Mission statement: To ensure local and central Government bodies use PayTech to help solve our social, economic and political problems.
Project Inclusion will address five policy areas
1. Digital and financial inclusion
Financial inclusion is essential for anyone wanting to participate fairly and fully in everyday life. Without access to appropriate mainstream financial services, people pay more for goods and services and have less choice. The impact of exclusion is not just financial. It also affects education, employment, health, housing, and overall well-being. Increased digital delivery of financial services threatens to exacerbate the exclusion problem.
The project team will set out to support three of the Government’s current activities:
• The Competition and Markets Authority’s promotion of transparent pricing as part of its investigation into retail banking
• The Payment Systems Regulator’s push to ensure Direct Debits and Faster Payments are accessible to small organisations and new entrants
• The Department for Work and Pensions’ work to promote inclusive alternatives to the Post Office Card Account to support the introduction of Universal Credit
2. Immigration Net migration to the UK is at an all-time high. Delivering financial services to a growing immigrant population that includes political refugees who often do not have the official paperwork or proof of identity required by financial institutions is a significant challenge for local and central Government.
3. Cash economy and tax avoidance
The UK Government wants to strengthen existing rules against tax avoidance schemes employed by individuals as well as business by introducing a General Anti-Abuse Rule (GAAR). This aims to act as blanket legislation to allow the taxman to differentiate between what counts as responsible tax planning and what is abusive tax avoidance. An advisory group on the issue has now been set up, with the government intending to bring in the GAAR into action.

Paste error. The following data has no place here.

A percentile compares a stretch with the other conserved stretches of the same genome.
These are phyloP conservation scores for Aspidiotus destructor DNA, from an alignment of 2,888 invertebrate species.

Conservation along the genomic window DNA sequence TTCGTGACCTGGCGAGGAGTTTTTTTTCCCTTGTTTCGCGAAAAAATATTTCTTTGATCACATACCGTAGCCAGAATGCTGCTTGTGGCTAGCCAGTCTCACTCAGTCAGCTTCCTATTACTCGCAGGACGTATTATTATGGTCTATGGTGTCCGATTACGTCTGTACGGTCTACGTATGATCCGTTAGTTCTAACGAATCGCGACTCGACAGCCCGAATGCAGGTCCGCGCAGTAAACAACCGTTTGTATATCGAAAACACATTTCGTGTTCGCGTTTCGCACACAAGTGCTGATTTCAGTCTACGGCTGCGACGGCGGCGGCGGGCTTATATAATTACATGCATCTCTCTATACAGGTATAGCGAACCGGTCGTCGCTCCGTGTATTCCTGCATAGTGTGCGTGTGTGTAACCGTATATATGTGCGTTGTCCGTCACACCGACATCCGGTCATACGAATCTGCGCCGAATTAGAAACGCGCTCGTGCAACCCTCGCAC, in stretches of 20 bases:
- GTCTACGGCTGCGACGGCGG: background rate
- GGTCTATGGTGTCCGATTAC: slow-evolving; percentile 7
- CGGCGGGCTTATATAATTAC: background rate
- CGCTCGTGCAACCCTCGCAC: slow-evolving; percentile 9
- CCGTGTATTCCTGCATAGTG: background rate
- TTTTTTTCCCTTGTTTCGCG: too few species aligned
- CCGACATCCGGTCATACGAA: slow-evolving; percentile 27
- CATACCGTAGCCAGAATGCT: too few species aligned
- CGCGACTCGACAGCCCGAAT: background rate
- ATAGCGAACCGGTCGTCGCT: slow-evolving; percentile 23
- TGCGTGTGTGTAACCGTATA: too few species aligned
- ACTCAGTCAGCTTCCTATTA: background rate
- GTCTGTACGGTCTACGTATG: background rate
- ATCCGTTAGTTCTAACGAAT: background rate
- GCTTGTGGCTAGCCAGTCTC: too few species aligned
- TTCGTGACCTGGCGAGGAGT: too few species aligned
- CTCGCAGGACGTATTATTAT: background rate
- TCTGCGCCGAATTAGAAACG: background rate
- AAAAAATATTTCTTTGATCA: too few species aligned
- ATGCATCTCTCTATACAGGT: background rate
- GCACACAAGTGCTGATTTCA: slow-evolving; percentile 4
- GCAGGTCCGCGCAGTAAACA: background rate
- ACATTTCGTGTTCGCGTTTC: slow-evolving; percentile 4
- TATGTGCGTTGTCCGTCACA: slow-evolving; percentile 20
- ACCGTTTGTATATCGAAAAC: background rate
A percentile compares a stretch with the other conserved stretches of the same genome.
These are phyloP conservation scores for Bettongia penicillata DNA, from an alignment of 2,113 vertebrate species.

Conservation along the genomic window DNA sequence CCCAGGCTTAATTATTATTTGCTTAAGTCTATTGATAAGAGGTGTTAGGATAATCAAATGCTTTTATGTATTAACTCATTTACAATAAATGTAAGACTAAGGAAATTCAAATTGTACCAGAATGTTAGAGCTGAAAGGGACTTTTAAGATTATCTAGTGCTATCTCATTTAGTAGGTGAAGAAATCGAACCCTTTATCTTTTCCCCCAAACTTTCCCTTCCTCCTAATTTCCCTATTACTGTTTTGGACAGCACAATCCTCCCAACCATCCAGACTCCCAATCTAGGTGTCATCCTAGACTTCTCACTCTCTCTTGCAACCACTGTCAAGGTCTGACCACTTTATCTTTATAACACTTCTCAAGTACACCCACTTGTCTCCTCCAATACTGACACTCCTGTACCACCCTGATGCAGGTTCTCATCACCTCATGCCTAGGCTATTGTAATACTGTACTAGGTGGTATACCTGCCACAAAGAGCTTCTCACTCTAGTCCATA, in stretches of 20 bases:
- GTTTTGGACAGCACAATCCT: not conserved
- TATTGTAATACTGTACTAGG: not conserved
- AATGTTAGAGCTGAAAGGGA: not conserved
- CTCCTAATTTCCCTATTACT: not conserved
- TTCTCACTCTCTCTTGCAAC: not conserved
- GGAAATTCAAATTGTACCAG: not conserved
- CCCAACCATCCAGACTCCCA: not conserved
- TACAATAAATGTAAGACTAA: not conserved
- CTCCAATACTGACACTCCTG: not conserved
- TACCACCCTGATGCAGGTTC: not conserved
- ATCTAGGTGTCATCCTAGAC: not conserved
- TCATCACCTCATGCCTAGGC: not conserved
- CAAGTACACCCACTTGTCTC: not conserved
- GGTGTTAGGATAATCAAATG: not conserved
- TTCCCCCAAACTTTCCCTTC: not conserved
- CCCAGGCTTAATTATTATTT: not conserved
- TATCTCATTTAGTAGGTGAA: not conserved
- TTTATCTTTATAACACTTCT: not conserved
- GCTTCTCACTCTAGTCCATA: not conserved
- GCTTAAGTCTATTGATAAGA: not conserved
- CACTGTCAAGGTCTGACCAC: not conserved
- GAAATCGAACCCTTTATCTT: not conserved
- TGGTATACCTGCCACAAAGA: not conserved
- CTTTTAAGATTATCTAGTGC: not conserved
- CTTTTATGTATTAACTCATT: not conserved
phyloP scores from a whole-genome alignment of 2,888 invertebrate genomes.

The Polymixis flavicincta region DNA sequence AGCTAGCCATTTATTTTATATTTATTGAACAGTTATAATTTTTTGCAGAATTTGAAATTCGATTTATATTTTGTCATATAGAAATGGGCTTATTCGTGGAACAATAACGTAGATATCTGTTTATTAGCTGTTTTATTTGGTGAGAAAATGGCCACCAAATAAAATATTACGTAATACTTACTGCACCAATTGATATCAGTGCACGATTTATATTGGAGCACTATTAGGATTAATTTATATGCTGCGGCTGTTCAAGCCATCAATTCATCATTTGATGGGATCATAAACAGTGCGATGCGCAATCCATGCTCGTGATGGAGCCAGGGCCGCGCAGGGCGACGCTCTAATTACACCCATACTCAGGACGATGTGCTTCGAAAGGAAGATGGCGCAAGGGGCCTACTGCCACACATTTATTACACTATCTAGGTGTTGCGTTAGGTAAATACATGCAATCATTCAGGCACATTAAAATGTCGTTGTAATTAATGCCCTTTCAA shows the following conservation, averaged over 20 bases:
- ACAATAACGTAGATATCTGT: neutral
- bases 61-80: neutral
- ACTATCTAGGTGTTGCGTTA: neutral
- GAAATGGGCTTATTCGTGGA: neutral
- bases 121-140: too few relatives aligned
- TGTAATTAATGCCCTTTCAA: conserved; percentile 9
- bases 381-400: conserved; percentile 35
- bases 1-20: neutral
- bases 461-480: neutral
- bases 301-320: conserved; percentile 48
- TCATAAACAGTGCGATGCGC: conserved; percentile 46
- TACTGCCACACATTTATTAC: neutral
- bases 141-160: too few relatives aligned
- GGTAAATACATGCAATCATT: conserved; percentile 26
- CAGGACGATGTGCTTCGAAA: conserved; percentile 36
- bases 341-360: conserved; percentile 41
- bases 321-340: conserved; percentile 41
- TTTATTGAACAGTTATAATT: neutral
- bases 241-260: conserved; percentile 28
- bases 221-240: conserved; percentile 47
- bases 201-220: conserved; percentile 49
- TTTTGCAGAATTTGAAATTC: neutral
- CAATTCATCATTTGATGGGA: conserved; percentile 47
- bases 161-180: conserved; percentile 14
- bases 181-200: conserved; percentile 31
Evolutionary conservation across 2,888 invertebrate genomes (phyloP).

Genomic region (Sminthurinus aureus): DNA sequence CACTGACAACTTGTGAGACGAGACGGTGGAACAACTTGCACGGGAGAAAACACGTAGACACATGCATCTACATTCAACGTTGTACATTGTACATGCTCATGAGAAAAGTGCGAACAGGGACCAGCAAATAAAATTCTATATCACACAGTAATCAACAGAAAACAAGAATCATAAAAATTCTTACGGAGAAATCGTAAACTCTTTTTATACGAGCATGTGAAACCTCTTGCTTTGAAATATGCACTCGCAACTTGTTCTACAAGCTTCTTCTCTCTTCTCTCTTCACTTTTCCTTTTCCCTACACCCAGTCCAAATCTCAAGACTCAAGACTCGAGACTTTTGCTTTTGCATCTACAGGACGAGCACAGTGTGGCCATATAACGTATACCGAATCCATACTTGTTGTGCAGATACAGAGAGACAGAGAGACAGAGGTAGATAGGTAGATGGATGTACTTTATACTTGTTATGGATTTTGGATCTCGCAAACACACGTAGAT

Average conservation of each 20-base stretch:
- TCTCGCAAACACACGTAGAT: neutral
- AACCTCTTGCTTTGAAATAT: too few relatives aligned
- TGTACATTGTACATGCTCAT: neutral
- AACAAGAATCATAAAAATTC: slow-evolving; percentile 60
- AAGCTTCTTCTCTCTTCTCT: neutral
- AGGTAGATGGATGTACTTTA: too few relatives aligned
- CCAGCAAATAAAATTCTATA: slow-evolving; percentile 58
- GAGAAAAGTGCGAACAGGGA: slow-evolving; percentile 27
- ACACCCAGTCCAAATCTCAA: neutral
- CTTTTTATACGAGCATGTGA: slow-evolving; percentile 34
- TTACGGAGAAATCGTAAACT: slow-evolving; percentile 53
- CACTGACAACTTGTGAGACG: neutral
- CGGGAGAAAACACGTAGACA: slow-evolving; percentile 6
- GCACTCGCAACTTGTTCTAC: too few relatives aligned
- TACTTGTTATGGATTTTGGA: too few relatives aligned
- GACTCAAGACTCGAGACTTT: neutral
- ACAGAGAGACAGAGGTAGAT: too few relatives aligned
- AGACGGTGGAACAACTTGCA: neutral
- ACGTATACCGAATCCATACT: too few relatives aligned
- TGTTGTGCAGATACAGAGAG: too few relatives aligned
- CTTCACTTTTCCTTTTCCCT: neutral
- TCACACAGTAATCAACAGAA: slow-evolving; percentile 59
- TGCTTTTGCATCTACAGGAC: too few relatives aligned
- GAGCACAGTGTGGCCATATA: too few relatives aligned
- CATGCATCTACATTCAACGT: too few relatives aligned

4. Better banking accessibility
Agility and innovation in the Financial Sector for consumers and small businesses is increasingly gaining headlines in the national press. Government initiatives such as the New Access Model for the Faster Payments scheme is engineered to drive down the cost of real-time domestic payments and drive competition within the sector.
Official statistics put the number of “accepted homeless” cases at about 52,000. Unofficial statistics place the number of cases well above 100,000. Effective management and distribution of benefits and tools for individuals to manage their finances is of interest to local and central government.
The Project will achieve this by:
• Understanding the concerns of local and central Government representatives
• Providing information and thought leadership through articles, White Papers and blogs in media read by government and parliamentary officials
• Meeting stakeholders in those areas where PayTech impacts Government
• Lobbying the lobbyists to raise the EPA’s profile and promote emerging payments
Neil Harris Head of Business Development, Bottomline Technologies
Project Inclusion is supported by our benefactor:
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